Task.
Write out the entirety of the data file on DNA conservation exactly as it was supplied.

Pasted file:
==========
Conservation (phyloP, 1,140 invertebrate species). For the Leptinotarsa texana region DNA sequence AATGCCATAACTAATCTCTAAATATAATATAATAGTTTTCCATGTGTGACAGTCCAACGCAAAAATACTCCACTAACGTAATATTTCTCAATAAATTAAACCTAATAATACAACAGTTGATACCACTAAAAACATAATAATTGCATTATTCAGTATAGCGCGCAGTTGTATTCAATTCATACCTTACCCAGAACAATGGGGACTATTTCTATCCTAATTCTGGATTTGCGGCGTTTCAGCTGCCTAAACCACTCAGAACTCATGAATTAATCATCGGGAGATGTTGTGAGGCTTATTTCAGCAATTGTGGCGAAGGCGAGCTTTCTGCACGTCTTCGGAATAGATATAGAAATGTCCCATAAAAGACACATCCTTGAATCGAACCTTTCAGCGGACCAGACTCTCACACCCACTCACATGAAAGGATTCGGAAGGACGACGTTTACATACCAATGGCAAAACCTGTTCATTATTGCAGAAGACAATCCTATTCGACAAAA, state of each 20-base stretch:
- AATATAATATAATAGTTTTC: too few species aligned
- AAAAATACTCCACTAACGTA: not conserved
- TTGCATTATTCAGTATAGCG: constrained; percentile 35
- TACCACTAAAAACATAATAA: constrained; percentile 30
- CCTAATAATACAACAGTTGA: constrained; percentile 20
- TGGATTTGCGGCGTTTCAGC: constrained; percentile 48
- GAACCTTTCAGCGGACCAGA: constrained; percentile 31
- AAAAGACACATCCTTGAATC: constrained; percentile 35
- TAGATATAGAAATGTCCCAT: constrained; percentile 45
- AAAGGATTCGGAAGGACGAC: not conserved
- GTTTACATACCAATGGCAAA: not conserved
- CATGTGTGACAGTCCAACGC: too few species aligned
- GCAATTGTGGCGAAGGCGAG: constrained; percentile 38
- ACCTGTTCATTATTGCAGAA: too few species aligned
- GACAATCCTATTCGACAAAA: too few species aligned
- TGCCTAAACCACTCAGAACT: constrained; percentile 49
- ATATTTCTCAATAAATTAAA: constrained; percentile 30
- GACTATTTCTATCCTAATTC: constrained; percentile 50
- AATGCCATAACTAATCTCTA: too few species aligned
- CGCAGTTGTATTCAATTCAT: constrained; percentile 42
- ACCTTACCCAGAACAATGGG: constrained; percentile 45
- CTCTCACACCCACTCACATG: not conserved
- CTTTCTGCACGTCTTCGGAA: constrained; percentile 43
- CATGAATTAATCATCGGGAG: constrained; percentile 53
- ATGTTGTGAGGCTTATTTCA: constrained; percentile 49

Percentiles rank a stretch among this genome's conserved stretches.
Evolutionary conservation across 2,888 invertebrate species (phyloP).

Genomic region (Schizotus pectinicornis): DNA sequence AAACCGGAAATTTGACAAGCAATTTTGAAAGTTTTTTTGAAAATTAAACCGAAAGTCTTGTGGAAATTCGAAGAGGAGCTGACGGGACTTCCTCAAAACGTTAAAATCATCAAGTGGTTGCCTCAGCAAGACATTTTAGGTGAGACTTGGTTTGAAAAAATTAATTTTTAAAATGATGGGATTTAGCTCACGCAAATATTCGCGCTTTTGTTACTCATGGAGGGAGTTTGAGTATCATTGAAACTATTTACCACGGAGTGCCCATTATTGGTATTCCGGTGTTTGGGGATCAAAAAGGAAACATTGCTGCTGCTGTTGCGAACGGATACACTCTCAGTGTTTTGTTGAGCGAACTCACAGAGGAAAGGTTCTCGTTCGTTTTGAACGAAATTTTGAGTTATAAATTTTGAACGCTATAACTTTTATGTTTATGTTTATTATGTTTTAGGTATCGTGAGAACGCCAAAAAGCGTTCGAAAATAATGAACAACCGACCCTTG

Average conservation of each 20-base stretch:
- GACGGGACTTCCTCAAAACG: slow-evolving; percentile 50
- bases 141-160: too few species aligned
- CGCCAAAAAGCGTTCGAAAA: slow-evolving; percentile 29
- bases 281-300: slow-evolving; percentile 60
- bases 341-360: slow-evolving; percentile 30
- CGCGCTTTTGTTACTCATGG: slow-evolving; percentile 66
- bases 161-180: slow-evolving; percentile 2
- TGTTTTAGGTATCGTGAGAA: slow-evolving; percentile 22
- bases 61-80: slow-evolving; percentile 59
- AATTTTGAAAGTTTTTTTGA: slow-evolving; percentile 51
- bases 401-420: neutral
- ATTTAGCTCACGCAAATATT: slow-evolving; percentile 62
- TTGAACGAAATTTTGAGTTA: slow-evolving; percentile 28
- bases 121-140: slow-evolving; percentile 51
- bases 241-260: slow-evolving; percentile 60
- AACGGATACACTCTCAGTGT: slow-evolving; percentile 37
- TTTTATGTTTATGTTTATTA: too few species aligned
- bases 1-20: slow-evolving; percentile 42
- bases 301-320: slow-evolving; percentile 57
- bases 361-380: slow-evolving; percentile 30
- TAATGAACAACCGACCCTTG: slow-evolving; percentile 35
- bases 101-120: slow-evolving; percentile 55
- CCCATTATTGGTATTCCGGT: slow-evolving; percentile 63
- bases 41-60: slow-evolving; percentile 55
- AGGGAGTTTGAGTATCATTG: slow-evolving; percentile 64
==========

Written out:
Conservation (phyloP, 1,140 invertebrate species). For the Leptinotarsa texana region DNA sequence AATGCCATAACTAATCTCTAAATATAATATAATAGTTTTCCATGTGTGACAGTCCAACGCAAAAATACTCCACTAACGTAATATTTCTCAATAAATTAAACCTAATAATACAACAGTTGATACCACTAAAAACATAATAATTGCATTATTCAGTATAGCGCGCAGTTGTATTCAATTCATACCTTACCCAGAACAATGGGGACTATTTCTATCCTAATTCTGGATTTGCGGCGTTTCAGCTGCCTAAACCACTCAGAACTCATGAATTAATCATCGGGAGATGTTGTGAGGCTTATTTCAGCAATTGTGGCGAAGGCGAGCTTTCTGCACGTCTTCGGAATAGATATAGAAATGTCCCATAAAAGACACATCCTTGAATCGAACCTTTCAGCGGACCAGACTCTCACACCCACTCACATGAAAGGATTCGGAAGGACGACGTTTACATACCAATGGCAAAACCTGTTCATTATTGCAGAAGACAATCCTATTCGACAAAA, state of each 20-base stretch:
- AATATAATATAATAGTTTTC: too few species aligned
- AAAAATACTCCACTAACGTA: not conserved
- TTGCATTATTCAGTATAGCG: constrained; percentile 35
- TACCACTAAAAACATAATAA: constrained; percentile 30
- CCTAATAATACAACAGTTGA: constrained; percentile 20
- TGGATTTGCGGCGTTTCAGC: constrained; percentile 48
- GAACCTTTCAGCGGACCAGA: constrained; percentile 31
- AAAAGACACATCCTTGAATC: constrained; percentile 35
- TAGATATAGAAATGTCCCAT: constrained; percentile 45
- AAAGGATTCGGAAGGACGAC: not conserved
- GTTTACATACCAATGGCAAA: not conserved
- CATGTGTGACAGTCCAACGC: too few species aligned
- GCAATTGTGGCGAAGGCGAG: constrained; percentile 38
- ACCTGTTCATTATTGCAGAA: too few species aligned
- GACAATCCTATTCGACAAAA: too few species aligned
- TGCCTAAACCACTCAGAACT: constrained; percentile 49
- ATATTTCTCAATAAATTAAA: constrained; percentile 30
- GACTATTTCTATCCTAATTC: constrained; percentile 50
- AATGCCATAACTAATCTCTA: too few species aligned
- CGCAGTTGTATTCAATTCAT: constrained; percentile 42
- ACCTTACCCAGAACAATGGG: constrained; percentile 45
- CTCTCACACCCACTCACATG: not conserved
- CTTTCTGCACGTCTTCGGAA: constrained; percentile 43
- CATGAATTAATCATCGGGAG: constrained; percentile 53
- ATGTTGTGAGGCTTATTTCA: constrained; percentile 49

Percentiles rank a stretch among this genome's conserved stretches.
Evolutionary conservation across 2,888 invertebrate species (phyloP).

Genomic region (Schizotus pectinicornis): DNA sequence AAACCGGAAATTTGACAAGCAATTTTGAAAGTTTTTTTGAAAATTAAACCGAAAGTCTTGTGGAAATTCGAAGAGGAGCTGACGGGACTTCCTCAAAACGTTAAAATCATCAAGTGGTTGCCTCAGCAAGACATTTTAGGTGAGACTTGGTTTGAAAAAATTAATTTTTAAAATGATGGGATTTAGCTCACGCAAATATTCGCGCTTTTGTTACTCATGGAGGGAGTTTGAGTATCATTGAAACTATTTACCACGGAGTGCCCATTATTGGTATTCCGGTGTTTGGGGATCAAAAAGGAAACATTGCTGCTGCTGTTGCGAACGGATACACTCTCAGTGTTTTGTTGAGCGAACTCACAGAGGAAAGGTTCTCGTTCGTTTTGAACGAAATTTTGAGTTATAAATTTTGAACGCTATAACTTTTATGTTTATGTTTATTATGTTTTAGGTATCGTGAGAACGCCAAAAAGCGTTCGAAAATAATGAACAACCGACCCTTG

Average conservation of each 20-base stretch:
- GACGGGACTTCCTCAAAACG: slow-evolving; percentile 50
- bases 141-160: too few species aligned
- CGCCAAAAAGCGTTCGAAAA: slow-evolving; percentile 29
- bases 281-300: slow-evolving; percentile 60
- bases 341-360: slow-evolving; percentile 30
- CGCGCTTTTGTTACTCATGG: slow-evolving; percentile 66
- bases 161-180: slow-evolving; percentile 2
- TGTTTTAGGTATCGTGAGAA: slow-evolving; percentile 22
- bases 61-80: slow-evolving; percentile 59
- AATTTTGAAAGTTTTTTTGA: slow-evolving; percentile 51
- bases 401-420: neutral
- ATTTAGCTCACGCAAATATT: slow-evolving; percentile 62
- TTGAACGAAATTTTGAGTTA: slow-evolving; percentile 28
- bases 121-140: slow-evolving; percentile 51
- bases 241-260: slow-evolving; percentile 60
- AACGGATACACTCTCAGTGT: slow-evolving; percentile 37
- TTTTATGTTTATGTTTATTA: too few species aligned
- bases 1-20: slow-evolving; percentile 42
- bases 301-320: slow-evolving; percentile 57
- bases 361-380: slow-evolving; percentile 30
- TAATGAACAACCGACCCTTG: slow-evolving; percentile 35
- bases 101-120: slow-evolving; percentile 55
- CCCATTATTGGTATTCCGGT: slow-evolving; percentile 63
- bases 41-60: slow-evolving; percentile 55
- AGGGAGTTTGAGTATCATTG: slow-evolving; percentile 64